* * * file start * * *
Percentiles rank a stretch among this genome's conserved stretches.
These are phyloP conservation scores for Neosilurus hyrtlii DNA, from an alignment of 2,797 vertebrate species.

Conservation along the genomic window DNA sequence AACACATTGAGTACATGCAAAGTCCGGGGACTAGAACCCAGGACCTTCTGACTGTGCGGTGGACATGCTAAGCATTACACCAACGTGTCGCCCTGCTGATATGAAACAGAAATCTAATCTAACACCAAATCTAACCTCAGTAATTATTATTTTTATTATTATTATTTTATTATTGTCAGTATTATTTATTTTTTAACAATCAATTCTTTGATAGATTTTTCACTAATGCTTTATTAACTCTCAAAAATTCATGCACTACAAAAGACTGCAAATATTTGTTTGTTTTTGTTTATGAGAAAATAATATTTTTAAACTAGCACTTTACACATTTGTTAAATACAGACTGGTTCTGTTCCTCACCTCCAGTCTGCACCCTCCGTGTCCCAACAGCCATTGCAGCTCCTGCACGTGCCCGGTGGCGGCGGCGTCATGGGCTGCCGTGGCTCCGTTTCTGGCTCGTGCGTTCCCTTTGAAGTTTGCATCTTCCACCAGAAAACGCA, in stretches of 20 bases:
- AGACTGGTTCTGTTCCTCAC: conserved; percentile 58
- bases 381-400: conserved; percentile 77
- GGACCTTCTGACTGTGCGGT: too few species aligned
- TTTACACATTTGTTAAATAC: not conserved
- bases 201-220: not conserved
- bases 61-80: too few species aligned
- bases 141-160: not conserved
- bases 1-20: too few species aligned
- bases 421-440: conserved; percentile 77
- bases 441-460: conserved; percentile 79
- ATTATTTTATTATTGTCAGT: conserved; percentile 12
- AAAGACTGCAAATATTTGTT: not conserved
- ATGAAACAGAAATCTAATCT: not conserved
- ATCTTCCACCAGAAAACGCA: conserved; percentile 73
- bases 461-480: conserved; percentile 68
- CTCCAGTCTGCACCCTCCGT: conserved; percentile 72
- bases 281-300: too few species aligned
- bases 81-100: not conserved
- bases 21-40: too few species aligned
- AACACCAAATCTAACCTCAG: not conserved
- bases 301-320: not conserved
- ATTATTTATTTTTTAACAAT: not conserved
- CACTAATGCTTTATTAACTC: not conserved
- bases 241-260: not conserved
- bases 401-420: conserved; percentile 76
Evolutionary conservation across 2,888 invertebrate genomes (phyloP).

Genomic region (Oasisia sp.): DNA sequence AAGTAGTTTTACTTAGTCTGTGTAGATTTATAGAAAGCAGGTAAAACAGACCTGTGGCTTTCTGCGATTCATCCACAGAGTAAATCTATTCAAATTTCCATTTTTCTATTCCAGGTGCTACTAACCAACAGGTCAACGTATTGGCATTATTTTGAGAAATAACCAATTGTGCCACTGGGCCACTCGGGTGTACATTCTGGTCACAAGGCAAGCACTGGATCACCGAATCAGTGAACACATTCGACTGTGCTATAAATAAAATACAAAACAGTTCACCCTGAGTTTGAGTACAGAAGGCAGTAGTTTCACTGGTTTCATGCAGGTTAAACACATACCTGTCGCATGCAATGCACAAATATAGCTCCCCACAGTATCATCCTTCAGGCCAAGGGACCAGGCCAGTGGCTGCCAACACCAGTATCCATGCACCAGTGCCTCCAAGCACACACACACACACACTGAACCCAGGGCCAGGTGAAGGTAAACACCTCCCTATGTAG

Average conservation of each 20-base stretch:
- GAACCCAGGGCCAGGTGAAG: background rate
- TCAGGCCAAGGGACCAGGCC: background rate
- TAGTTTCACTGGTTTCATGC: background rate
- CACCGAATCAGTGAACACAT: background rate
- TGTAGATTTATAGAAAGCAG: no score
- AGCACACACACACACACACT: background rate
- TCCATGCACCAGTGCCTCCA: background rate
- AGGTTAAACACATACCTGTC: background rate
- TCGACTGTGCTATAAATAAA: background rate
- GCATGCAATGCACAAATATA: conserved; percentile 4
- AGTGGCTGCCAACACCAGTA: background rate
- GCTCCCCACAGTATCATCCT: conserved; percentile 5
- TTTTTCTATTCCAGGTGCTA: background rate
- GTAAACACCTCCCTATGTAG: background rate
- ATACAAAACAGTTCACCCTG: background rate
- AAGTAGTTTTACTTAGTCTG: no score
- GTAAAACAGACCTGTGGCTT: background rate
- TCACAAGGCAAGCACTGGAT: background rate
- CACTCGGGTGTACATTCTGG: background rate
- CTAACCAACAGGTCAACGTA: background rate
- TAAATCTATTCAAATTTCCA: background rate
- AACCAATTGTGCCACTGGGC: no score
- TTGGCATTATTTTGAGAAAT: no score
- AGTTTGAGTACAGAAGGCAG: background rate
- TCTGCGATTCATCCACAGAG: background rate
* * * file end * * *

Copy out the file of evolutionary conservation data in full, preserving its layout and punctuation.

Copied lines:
Percentiles rank a stretch among this genome's conserved stretches.
These are phyloP conservation scores for Neosilurus hyrtlii DNA, from an alignment of 2,797 vertebrate species.

Conservation along the genomic window DNA sequence AACACATTGAGTACATGCAAAGTCCGGGGACTAGAACCCAGGACCTTCTGACTGTGCGGTGGACATGCTAAGCATTACACCAACGTGTCGCCCTGCTGATATGAAACAGAAATCTAATCTAACACCAAATCTAACCTCAGTAATTATTATTTTTATTATTATTATTTTATTATTGTCAGTATTATTTATTTTTTAACAATCAATTCTTTGATAGATTTTTCACTAATGCTTTATTAACTCTCAAAAATTCATGCACTACAAAAGACTGCAAATATTTGTTTGTTTTTGTTTATGAGAAAATAATATTTTTAAACTAGCACTTTACACATTTGTTAAATACAGACTGGTTCTGTTCCTCACCTCCAGTCTGCACCCTCCGTGTCCCAACAGCCATTGCAGCTCCTGCACGTGCCCGGTGGCGGCGGCGTCATGGGCTGCCGTGGCTCCGTTTCTGGCTCGTGCGTTCCCTTTGAAGTTTGCATCTTCCACCAGAAAACGCA, in stretches of 20 bases:
- AGACTGGTTCTGTTCCTCAC: conserved; percentile 58
- bases 381-400: conserved; percentile 77
- GGACCTTCTGACTGTGCGGT: too few species aligned
- TTTACACATTTGTTAAATAC: not conserved
- bases 201-220: not conserved
- bases 61-80: too few species aligned
- bases 141-160: not conserved
- bases 1-20: too few species aligned
- bases 421-440: conserved; percentile 77
- bases 441-460: conserved; percentile 79
- ATTATTTTATTATTGTCAGT: conserved; percentile 12
- AAAGACTGCAAATATTTGTT: not conserved
- ATGAAACAGAAATCTAATCT: not conserved
- ATCTTCCACCAGAAAACGCA: conserved; percentile 73
- bases 461-480: conserved; percentile 68
- CTCCAGTCTGCACCCTCCGT: conserved; percentile 72
- bases 281-300: too few species aligned
- bases 81-100: not conserved
- bases 21-40: too few species aligned
- AACACCAAATCTAACCTCAG: not conserved
- bases 301-320: not conserved
- ATTATTTATTTTTTAACAAT: not conserved
- CACTAATGCTTTATTAACTC: not conserved
- bases 241-260: not conserved
- bases 401-420: conserved; percentile 76
Evolutionary conservation across 2,888 invertebrate genomes (phyloP).

Genomic region (Oasisia sp.): DNA sequence AAGTAGTTTTACTTAGTCTGTGTAGATTTATAGAAAGCAGGTAAAACAGACCTGTGGCTTTCTGCGATTCATCCACAGAGTAAATCTATTCAAATTTCCATTTTTCTATTCCAGGTGCTACTAACCAACAGGTCAACGTATTGGCATTATTTTGAGAAATAACCAATTGTGCCACTGGGCCACTCGGGTGTACATTCTGGTCACAAGGCAAGCACTGGATCACCGAATCAGTGAACACATTCGACTGTGCTATAAATAAAATACAAAACAGTTCACCCTGAGTTTGAGTACAGAAGGCAGTAGTTTCACTGGTTTCATGCAGGTTAAACACATACCTGTCGCATGCAATGCACAAATATAGCTCCCCACAGTATCATCCTTCAGGCCAAGGGACCAGGCCAGTGGCTGCCAACACCAGTATCCATGCACCAGTGCCTCCAAGCACACACACACACACACTGAACCCAGGGCCAGGTGAAGGTAAACACCTCCCTATGTAG

Average conservation of each 20-base stretch:
- GAACCCAGGGCCAGGTGAAG: background rate
- TCAGGCCAAGGGACCAGGCC: background rate
- TAGTTTCACTGGTTTCATGC: background rate
- CACCGAATCAGTGAACACAT: background rate
- TGTAGATTTATAGAAAGCAG: no score
- AGCACACACACACACACACT: background rate
- TCCATGCACCAGTGCCTCCA: background rate
- AGGTTAAACACATACCTGTC: background rate
- TCGACTGTGCTATAAATAAA: background rate
- GCATGCAATGCACAAATATA: conserved; percentile 4
- AGTGGCTGCCAACACCAGTA: background rate
- GCTCCCCACAGTATCATCCT: conserved; percentile 5
- TTTTTCTATTCCAGGTGCTA: background rate
- GTAAACACCTCCCTATGTAG: background rate
- ATACAAAACAGTTCACCCTG: background rate
- AAGTAGTTTTACTTAGTCTG: no score
- GTAAAACAGACCTGTGGCTT: background rate
- TCACAAGGCAAGCACTGGAT: background rate
- CACTCGGGTGTACATTCTGG: background rate
- CTAACCAACAGGTCAACGTA: background rate
- TAAATCTATTCAAATTTCCA: background rate
- AACCAATTGTGCCACTGGGC: no score
- TTGGCATTATTTTGAGAAAT: no score
- AGTTTGAGTACAGAAGGCAG: background rate
- TCTGCGATTCATCCACAGAG: background rate